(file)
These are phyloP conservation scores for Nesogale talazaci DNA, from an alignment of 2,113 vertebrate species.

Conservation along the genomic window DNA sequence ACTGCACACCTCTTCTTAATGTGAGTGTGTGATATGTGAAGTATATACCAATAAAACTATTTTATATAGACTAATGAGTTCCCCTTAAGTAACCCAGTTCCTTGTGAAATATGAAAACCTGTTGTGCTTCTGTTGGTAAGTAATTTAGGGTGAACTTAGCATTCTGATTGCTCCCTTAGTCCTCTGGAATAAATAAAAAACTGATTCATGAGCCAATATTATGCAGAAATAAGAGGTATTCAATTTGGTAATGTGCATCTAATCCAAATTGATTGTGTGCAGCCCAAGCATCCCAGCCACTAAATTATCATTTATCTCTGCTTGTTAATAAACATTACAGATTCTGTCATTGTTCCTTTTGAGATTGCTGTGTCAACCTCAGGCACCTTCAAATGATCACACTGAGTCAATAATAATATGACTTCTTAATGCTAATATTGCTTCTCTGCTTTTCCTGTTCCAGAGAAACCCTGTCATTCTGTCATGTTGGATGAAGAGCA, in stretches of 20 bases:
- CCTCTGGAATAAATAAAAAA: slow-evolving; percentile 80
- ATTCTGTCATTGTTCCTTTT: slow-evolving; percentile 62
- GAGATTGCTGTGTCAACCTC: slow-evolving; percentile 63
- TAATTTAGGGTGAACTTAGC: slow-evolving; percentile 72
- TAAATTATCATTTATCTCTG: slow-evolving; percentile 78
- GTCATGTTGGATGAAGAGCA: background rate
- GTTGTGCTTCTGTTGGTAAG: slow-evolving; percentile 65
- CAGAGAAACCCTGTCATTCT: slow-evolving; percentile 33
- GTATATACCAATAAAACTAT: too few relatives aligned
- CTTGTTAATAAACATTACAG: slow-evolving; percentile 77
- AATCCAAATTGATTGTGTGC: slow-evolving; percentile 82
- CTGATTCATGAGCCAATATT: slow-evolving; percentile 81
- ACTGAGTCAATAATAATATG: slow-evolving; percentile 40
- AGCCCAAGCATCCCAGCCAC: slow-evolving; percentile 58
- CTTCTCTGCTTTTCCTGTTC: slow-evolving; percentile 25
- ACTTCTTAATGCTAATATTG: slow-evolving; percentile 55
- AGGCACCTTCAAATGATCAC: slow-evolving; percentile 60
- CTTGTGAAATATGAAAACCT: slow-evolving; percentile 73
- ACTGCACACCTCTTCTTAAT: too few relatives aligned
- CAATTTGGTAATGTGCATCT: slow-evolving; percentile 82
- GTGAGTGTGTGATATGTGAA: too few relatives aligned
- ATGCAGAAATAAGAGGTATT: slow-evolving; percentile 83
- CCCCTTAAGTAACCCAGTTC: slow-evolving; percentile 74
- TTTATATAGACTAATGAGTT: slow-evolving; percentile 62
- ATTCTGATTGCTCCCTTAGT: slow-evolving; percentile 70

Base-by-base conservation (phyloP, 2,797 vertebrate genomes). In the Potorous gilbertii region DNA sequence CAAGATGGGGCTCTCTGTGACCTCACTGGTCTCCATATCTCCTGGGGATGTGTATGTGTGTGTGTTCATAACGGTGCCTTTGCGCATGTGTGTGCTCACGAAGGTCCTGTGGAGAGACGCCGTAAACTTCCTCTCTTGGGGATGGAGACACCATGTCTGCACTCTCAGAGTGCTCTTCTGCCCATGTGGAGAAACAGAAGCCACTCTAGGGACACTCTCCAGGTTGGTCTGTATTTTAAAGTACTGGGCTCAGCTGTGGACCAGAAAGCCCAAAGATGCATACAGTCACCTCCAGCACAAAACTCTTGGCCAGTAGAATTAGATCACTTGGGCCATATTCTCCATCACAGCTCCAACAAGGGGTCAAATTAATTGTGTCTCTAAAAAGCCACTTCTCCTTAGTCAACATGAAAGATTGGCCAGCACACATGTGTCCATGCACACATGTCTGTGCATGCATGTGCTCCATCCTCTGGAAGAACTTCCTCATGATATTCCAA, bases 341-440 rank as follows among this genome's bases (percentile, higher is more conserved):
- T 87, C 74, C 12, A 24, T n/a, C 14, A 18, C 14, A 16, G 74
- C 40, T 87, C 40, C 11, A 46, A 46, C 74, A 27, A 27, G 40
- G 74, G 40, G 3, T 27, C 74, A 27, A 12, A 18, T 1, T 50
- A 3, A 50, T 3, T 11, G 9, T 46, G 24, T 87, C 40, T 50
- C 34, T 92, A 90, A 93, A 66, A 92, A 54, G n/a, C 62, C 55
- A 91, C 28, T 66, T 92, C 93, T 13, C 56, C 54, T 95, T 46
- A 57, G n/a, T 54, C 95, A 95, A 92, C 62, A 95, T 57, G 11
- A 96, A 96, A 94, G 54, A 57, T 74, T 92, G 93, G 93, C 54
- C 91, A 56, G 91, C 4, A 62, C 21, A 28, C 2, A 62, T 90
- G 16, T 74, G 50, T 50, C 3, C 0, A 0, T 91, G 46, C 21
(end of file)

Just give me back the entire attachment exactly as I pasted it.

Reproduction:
These are phyloP conservation scores for Nesogale talazaci DNA, from an alignment of 2,113 vertebrate species.

Conservation along the genomic window DNA sequence ACTGCACACCTCTTCTTAATGTGAGTGTGTGATATGTGAAGTATATACCAATAAAACTATTTTATATAGACTAATGAGTTCCCCTTAAGTAACCCAGTTCCTTGTGAAATATGAAAACCTGTTGTGCTTCTGTTGGTAAGTAATTTAGGGTGAACTTAGCATTCTGATTGCTCCCTTAGTCCTCTGGAATAAATAAAAAACTGATTCATGAGCCAATATTATGCAGAAATAAGAGGTATTCAATTTGGTAATGTGCATCTAATCCAAATTGATTGTGTGCAGCCCAAGCATCCCAGCCACTAAATTATCATTTATCTCTGCTTGTTAATAAACATTACAGATTCTGTCATTGTTCCTTTTGAGATTGCTGTGTCAACCTCAGGCACCTTCAAATGATCACACTGAGTCAATAATAATATGACTTCTTAATGCTAATATTGCTTCTCTGCTTTTCCTGTTCCAGAGAAACCCTGTCATTCTGTCATGTTGGATGAAGAGCA, in stretches of 20 bases:
- CCTCTGGAATAAATAAAAAA: slow-evolving; percentile 80
- ATTCTGTCATTGTTCCTTTT: slow-evolving; percentile 62
- GAGATTGCTGTGTCAACCTC: slow-evolving; percentile 63
- TAATTTAGGGTGAACTTAGC: slow-evolving; percentile 72
- TAAATTATCATTTATCTCTG: slow-evolving; percentile 78
- GTCATGTTGGATGAAGAGCA: background rate
- GTTGTGCTTCTGTTGGTAAG: slow-evolving; percentile 65
- CAGAGAAACCCTGTCATTCT: slow-evolving; percentile 33
- GTATATACCAATAAAACTAT: too few relatives aligned
- CTTGTTAATAAACATTACAG: slow-evolving; percentile 77
- AATCCAAATTGATTGTGTGC: slow-evolving; percentile 82
- CTGATTCATGAGCCAATATT: slow-evolving; percentile 81
- ACTGAGTCAATAATAATATG: slow-evolving; percentile 40
- AGCCCAAGCATCCCAGCCAC: slow-evolving; percentile 58
- CTTCTCTGCTTTTCCTGTTC: slow-evolving; percentile 25
- ACTTCTTAATGCTAATATTG: slow-evolving; percentile 55
- AGGCACCTTCAAATGATCAC: slow-evolving; percentile 60
- CTTGTGAAATATGAAAACCT: slow-evolving; percentile 73
- ACTGCACACCTCTTCTTAAT: too few relatives aligned
- CAATTTGGTAATGTGCATCT: slow-evolving; percentile 82
- GTGAGTGTGTGATATGTGAA: too few relatives aligned
- ATGCAGAAATAAGAGGTATT: slow-evolving; percentile 83
- CCCCTTAAGTAACCCAGTTC: slow-evolving; percentile 74
- TTTATATAGACTAATGAGTT: slow-evolving; percentile 62
- ATTCTGATTGCTCCCTTAGT: slow-evolving; percentile 70

Base-by-base conservation (phyloP, 2,797 vertebrate genomes). In the Potorous gilbertii region DNA sequence CAAGATGGGGCTCTCTGTGACCTCACTGGTCTCCATATCTCCTGGGGATGTGTATGTGTGTGTGTTCATAACGGTGCCTTTGCGCATGTGTGTGCTCACGAAGGTCCTGTGGAGAGACGCCGTAAACTTCCTCTCTTGGGGATGGAGACACCATGTCTGCACTCTCAGAGTGCTCTTCTGCCCATGTGGAGAAACAGAAGCCACTCTAGGGACACTCTCCAGGTTGGTCTGTATTTTAAAGTACTGGGCTCAGCTGTGGACCAGAAAGCCCAAAGATGCATACAGTCACCTCCAGCACAAAACTCTTGGCCAGTAGAATTAGATCACTTGGGCCATATTCTCCATCACAGCTCCAACAAGGGGTCAAATTAATTGTGTCTCTAAAAAGCCACTTCTCCTTAGTCAACATGAAAGATTGGCCAGCACACATGTGTCCATGCACACATGTCTGTGCATGCATGTGCTCCATCCTCTGGAAGAACTTCCTCATGATATTCCAA, bases 341-440 rank as follows among this genome's bases (percentile, higher is more conserved):
- T 87, C 74, C 12, A 24, T n/a, C 14, A 18, C 14, A 16, G 74
- C 40, T 87, C 40, C 11, A 46, A 46, C 74, A 27, A 27, G 40
- G 74, G 40, G 3, T 27, C 74, A 27, A 12, A 18, T 1, T 50
- A 3, A 50, T 3, T 11, G 9, T 46, G 24, T 87, C 40, T 50
- C 34, T 92, A 90, A 93, A 66, A 92, A 54, G n/a, C 62, C 55
- A 91, C 28, T 66, T 92, C 93, T 13, C 56, C 54, T 95, T 46
- A 57, G n/a, T 54, C 95, A 95, A 92, C 62, A 95, T 57, G 11
- A 96, A 96, A 94, G 54, A 57, T 74, T 92, G 93, G 93, C 54
- C 91, A 56, G 91, C 4, A 62, C 21, A 28, C 2, A 62, T 90
- G 16, T 74, G 50, T 50, C 3, C 0, A 0, T 91, G 46, C 21